July 4, 1864
On July 4, 1864 Abraham Lincoln had much to pre-occupy his mind. Grant’s drive on Richmond had bogged down into a stalemated siege to the south of Richmond around the city of Petersburg. Grant, due to the appalling Union casualties of the campaign, was routinely denounced as a butcher in Northern newspapers, a charge echoed privately by Mary Todd Lincoln. On June 27 Sherman had been bloodily repulsed at Kennesaw Mountain, and his campaign against Atlanta appeared to be very much in doubt. Lincoln suspected that he would not be re-elected and that the Union might very well lose the war. So what did he do on July 4? He, along with Mrs. Lincoln and most of his cabinet, attended a fundraiser held on the White House lawn to build a Catholic church!
In June of 1864, a group of black men, residents of Washington, knocked on the White House door and asked to present a petition to President Lincoln. In those simpler times they were ushered in after a short wait to see Mr Lincoln. Their spokesman, Gabriel Coakley, told the President that they were Catholics and that they wished to obtain permission to hold a lawn party on the White House lawn in order to build a Catholic church in Washington to serve the black Catholic population in the capital. Lincoln agreed immediately and told them to go to see General French, the commissioner of public buildings, and to tell him that he had given his permission for the function. A permit was issued by General French on June 30, 1864. It required the signature of the President, and Gabriel Coakley waited outside a cabinet meeting for several hours until the President came out. Lincoln saw him, was advised that the permit needed his signature, signed it, and told Coakley that he hoped the event would be a success.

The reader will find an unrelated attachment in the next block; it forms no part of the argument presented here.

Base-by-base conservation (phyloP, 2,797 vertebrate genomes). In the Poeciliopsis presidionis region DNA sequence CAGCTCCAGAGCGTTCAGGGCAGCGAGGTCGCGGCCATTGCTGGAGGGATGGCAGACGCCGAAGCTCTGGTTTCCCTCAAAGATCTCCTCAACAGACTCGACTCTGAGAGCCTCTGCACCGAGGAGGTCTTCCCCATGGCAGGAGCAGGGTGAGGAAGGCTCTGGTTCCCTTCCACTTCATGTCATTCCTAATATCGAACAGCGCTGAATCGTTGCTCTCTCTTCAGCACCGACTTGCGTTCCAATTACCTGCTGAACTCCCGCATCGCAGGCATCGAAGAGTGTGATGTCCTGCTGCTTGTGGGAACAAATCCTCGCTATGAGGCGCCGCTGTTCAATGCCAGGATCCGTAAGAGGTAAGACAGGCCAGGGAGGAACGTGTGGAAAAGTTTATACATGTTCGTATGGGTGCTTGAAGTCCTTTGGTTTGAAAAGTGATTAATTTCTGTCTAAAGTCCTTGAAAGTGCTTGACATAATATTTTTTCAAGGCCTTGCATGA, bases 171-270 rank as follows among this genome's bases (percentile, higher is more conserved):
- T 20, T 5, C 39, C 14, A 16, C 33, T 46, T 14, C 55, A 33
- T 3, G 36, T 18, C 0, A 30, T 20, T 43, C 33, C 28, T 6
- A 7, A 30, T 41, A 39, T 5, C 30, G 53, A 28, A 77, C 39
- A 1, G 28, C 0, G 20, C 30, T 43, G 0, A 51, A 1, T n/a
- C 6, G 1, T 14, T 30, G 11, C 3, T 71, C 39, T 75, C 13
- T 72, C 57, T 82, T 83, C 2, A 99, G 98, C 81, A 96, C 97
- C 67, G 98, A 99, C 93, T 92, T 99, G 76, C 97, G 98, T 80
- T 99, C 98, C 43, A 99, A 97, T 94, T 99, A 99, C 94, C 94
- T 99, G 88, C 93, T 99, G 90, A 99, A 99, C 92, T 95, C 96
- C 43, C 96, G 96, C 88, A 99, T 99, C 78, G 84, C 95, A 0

Lincoln helped ensure the event was a success on July 4, by attending. The event raised over $1,000.00, a very large sum at a time when a private soldier earned $14.00 per month. With the funds the church was constructed, the Blessed Martin De Porres Chapel, with the foundations hand dug by parishioners. The church quickly attracted a large number of black catholics, but also a sizable number of white catholics. In 1876 the church was replaced by Saint Augustine church. I am pleased to report that the Saint Augustine parish is still going strong.